According to this agreement, all the expenses for the MEK members are to be doled out by the MEK itself. This means that members are totally dependent on the MEK leadership for their subsistence. Those who have expressed their desire to separate from the group, for whatever reason, must continue to obey MEK rules and restrictions, they must accept MEK imposed conditions so that they are given accommodation and food.
As such, they are forced to pay lip service to a belief system they no longer believe in. They are forced to give allegiance to a pseudo-political terrorist entity. Under these conditions, they are modern political slaves, trapped in plain sight in a circle of fear, coercion and isolation.
The stories of those who do escape are harrowing. (See videos below.) In the MEK, any word of dissent is punished. How? By public humiliation, beatings, solitary confinement and ultimately death. More poignantly, in the MEK contact with your family is a punishable sin against the leader. Your devotion must solely focus on Maryam Rajavi to the exclusion of all others. This is a disturbing addition to the ways and reasons that individuals are enslaved. It is known as cultic abuse because of the involvement of a belief system. The MEK are political pawns whose minds have been hijacked for a cause most of them no longer believe in. Urgent action is needed to rescue them. But at present there is little hope of that. Even Albania’s deputy anti-trafficking coordinator, Dr Elona Gjebrea, who is also the deputy minister of the interior, has bowed down in the Court of Maryam Rajavi.
When counter-terrorism expert Anne Khodabandeh visited Tirana on 5-7 November to investigate the plight of former members, several media interviews she gave were pulled from broadcast due to MEK and Albanian Mafia intimidation when she revealed that the MEK are actively recruiting Albanian youth to their cause.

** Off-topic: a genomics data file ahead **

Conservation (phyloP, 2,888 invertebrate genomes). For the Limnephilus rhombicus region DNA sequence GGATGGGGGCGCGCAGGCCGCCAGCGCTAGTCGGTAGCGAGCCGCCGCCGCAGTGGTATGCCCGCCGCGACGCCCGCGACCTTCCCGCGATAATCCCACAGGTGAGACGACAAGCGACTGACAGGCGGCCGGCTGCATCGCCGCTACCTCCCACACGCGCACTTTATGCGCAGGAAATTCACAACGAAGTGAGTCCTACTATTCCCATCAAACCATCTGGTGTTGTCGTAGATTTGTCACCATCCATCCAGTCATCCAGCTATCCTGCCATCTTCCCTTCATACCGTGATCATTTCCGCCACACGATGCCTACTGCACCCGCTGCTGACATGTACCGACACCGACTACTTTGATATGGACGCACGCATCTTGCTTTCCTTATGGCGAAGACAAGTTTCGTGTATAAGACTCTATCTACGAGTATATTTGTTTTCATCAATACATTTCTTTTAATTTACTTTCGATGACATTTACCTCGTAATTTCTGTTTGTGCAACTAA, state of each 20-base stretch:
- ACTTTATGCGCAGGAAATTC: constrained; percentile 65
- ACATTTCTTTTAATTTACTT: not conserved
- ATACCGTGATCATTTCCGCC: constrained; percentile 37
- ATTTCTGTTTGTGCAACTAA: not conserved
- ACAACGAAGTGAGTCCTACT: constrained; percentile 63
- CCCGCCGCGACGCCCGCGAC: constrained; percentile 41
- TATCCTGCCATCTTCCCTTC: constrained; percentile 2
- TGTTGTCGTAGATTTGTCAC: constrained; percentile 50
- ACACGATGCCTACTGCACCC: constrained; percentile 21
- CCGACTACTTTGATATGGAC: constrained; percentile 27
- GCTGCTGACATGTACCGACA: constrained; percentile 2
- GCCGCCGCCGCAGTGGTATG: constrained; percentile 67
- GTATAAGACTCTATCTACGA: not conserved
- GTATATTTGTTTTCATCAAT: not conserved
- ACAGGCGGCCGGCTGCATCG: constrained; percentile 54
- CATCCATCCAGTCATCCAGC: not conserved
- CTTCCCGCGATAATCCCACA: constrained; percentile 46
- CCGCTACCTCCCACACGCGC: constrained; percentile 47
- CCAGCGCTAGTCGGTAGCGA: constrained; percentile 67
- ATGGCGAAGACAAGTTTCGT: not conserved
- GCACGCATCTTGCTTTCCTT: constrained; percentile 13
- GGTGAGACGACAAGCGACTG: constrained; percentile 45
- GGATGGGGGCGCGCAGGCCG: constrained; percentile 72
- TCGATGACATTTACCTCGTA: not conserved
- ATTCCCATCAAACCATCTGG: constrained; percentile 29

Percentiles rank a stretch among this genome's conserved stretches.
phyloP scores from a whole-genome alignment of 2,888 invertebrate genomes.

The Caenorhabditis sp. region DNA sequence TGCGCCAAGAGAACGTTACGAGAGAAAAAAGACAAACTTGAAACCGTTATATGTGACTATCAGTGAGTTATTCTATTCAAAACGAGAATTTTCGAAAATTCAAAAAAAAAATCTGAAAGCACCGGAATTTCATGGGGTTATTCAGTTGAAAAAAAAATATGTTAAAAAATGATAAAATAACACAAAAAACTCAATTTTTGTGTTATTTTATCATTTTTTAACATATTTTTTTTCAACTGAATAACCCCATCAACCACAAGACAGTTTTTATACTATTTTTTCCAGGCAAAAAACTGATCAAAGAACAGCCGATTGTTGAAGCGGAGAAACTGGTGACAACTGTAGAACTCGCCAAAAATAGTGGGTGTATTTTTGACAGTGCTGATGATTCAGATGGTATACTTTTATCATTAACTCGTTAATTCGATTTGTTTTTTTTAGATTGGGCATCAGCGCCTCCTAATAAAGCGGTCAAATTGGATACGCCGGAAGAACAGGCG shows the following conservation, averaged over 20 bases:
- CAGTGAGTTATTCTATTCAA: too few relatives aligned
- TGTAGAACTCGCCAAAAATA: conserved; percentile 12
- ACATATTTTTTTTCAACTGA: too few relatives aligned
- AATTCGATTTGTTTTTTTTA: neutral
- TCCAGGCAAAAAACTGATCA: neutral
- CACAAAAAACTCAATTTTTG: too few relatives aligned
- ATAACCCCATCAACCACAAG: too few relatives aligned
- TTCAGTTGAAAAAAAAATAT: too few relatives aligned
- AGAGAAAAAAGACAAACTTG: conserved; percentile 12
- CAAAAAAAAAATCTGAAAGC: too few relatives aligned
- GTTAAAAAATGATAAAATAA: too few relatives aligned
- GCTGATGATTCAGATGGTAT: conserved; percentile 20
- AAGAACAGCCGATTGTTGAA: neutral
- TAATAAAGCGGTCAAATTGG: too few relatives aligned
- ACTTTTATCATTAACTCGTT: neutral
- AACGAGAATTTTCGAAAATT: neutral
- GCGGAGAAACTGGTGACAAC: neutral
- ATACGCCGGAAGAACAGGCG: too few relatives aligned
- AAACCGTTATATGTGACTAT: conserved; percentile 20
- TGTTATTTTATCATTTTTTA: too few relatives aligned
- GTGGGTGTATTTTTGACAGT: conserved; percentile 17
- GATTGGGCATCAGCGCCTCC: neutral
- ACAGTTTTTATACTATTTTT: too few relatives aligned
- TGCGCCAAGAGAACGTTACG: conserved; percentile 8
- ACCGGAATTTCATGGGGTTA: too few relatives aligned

But a more sinister turn of events is taking place right now. The MEK is moving over 2,500 members to a remote camp in the north of Albania far away from any local communities. This desperate act serves several purposes. One is to recreate the isolation the cult enjoyed in Iraq where coercion and brainwashing were a daily occurrence - the new camp is called ‘Ashraf Three’. Another reason is to prevent families from reaching their loved ones and prevent members from escaping. The other is to empty the old university buildings in Tirana to make way for a new round of political slaves to take up residence. This time, families of Daesh fighters who have fled Iraq and Syria are rumoured to be ready to move to Albania on ‘humanitarian grounds’.
While America turns a blind eye to political slavery, the European Union takes a very different view. Not only have Albania’s efforts to accede to the EU been completely stymied by the MEK’s activities there, the group’s alignment with the Albanian Mafia and the threat of a new wave of political slaves means Albania is now regarded as a security threat on the border of Europe rather than a potential partner country.